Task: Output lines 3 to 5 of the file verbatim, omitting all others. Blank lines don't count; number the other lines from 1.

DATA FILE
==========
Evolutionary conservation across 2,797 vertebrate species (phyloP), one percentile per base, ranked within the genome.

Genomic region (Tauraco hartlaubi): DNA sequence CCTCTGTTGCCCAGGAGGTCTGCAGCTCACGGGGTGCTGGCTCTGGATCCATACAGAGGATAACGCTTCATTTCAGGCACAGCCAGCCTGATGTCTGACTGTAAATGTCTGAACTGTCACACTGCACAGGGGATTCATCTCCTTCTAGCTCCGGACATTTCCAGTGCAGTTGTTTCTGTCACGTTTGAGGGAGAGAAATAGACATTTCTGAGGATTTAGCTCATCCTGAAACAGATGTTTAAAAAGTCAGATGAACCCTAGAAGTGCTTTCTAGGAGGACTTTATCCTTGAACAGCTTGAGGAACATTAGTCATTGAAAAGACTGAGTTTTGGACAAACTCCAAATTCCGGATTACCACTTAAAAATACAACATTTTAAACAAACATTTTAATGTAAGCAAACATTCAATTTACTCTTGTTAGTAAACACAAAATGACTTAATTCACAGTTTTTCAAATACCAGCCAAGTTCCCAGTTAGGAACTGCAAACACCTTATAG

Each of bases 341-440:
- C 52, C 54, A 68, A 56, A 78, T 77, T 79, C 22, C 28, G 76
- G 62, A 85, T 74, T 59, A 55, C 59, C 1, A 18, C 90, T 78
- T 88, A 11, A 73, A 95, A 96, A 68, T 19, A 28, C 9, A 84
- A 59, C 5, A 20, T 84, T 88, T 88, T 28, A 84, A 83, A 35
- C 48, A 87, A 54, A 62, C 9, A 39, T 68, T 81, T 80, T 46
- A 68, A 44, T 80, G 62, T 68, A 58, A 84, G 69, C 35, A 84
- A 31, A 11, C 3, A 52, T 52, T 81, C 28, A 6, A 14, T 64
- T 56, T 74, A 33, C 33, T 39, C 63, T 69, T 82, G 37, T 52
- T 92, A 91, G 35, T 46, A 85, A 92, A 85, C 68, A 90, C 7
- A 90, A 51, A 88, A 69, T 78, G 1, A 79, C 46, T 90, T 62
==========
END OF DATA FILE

Each of bases 341-440:
- C 52, C 54, A 68, A 56, A 78, T 77, T 79, C 22, C 28, G 76
- G 62, A 85, T 74, T 59, A 55, C 59, C 1, A 18, C 90, T 78